Appealing to your patriotism as a class and to your interest as citizens, whose all is at stake in the great contest in which we are engaged, I ask an immediate response.

In ancient times, that nation, it is said, usually extended its conquests furthest whose arms were shortest. Long range guns sometimes fail to fire and waste an hundred balls to one that takes effect; but the short range pike and the terrible knife, when brought within their proper range, ( as they can be almost in a moment) and wielded by a stalwart patriot’s arm, never fail to fire and never waste a single load.

I am, very respectfully, your fellow citizen,

After reading such a decree you can better understand the sentiment and feelings of the Southerner at the time of the war. The institutions have dumbed down the facts since the War of Northern Aggression with political correctness. But it’s obvious that the Southerner was defending his freedoms, they were fighting the second revolution the same fight there Grandfathers had fought some 80 years earlier against the British.

Calling for mechanics throughout the state to make six foot staffs with eighteen inch blades shows just how desperate the Southern war machine was. Still thinking in terms of a Napoleonic type war, where armies lined up in open fields with smooth bore rifles and blades of all types believing a Divine Spirit was on there side and would protect them the sorrows of death.

There Northern counterparts were manufacturing state of the art breech loading repeating carbines and rifles, rifled cannons that could launch explosive projectiles accurately for miles, building the largest wartime Navy the world had ever seen.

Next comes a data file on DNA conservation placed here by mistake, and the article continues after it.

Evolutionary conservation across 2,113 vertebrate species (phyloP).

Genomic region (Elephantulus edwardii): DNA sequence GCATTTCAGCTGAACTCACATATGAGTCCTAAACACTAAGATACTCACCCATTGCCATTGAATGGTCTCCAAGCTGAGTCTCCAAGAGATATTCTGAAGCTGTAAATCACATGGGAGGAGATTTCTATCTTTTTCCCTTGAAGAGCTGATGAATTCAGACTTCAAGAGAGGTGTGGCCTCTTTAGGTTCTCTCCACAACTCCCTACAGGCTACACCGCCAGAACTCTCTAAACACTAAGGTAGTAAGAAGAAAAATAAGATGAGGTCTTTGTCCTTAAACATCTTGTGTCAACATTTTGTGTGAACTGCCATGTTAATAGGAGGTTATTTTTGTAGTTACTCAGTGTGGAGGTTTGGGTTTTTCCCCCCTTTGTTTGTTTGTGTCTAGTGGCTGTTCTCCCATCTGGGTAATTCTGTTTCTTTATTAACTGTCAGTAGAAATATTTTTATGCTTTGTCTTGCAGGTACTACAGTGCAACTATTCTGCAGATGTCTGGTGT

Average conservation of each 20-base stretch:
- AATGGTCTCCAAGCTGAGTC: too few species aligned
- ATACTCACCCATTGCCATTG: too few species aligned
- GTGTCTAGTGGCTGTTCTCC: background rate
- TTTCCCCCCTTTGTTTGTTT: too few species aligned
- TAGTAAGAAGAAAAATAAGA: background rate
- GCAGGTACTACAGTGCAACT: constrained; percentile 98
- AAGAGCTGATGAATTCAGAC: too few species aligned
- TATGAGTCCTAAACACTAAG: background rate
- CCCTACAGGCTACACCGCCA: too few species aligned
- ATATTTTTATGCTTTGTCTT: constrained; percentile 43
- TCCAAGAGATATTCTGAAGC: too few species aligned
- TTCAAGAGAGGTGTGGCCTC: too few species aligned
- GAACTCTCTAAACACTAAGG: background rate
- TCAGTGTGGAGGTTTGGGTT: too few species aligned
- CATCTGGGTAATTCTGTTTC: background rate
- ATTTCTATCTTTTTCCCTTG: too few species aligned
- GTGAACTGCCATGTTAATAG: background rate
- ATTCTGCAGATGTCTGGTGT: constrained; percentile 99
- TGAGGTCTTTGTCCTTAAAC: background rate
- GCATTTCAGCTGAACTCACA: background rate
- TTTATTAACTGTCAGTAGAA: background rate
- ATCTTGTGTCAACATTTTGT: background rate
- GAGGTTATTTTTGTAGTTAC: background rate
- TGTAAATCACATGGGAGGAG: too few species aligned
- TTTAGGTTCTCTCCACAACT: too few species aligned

Seems hard to believe that these two countries/armies could have been fighting against each other with such a difference in the types of weapons they hoped would bring them victory. It’s a credit to the South that the war lasted as long as it did, just goes to show how difficult it is to strip someone of there freedom without them fighting back like a caged rabbit dog, after all they were willing to use pikes against men with guns, sounds crazy too me.

Which brings me to the next weapon in the Civil War Arsenal. This Joseph Brown Georgia Pike has a spear point blade that measures 12 ¼” long, the overall length of the pike is 8’ & ¼” from the butt to the point of the blade. It has no cracks in the wood shaft and no makers marks, which is not uncommon for these pikes. The brass butt collar at the base of the shaft is still in place, which is generally lost on most examples. The wood shaft has what appears to be the markings ( indentations ) of rope that was once wrapped around it. I’ve seen this before on other pikes and it’s my opinion that the shaft was wrapped with rope to better grasp for lungeing forward. However I’ve never seen a pike with the rope still in place. This pike was purchased from Sam, at the Horse Soldiers store in Gettysburg Pa. I’m guessing due to its great condition it was a war souvenir shipped north after the war and displayed at a G.A.R hall, just an educated guess.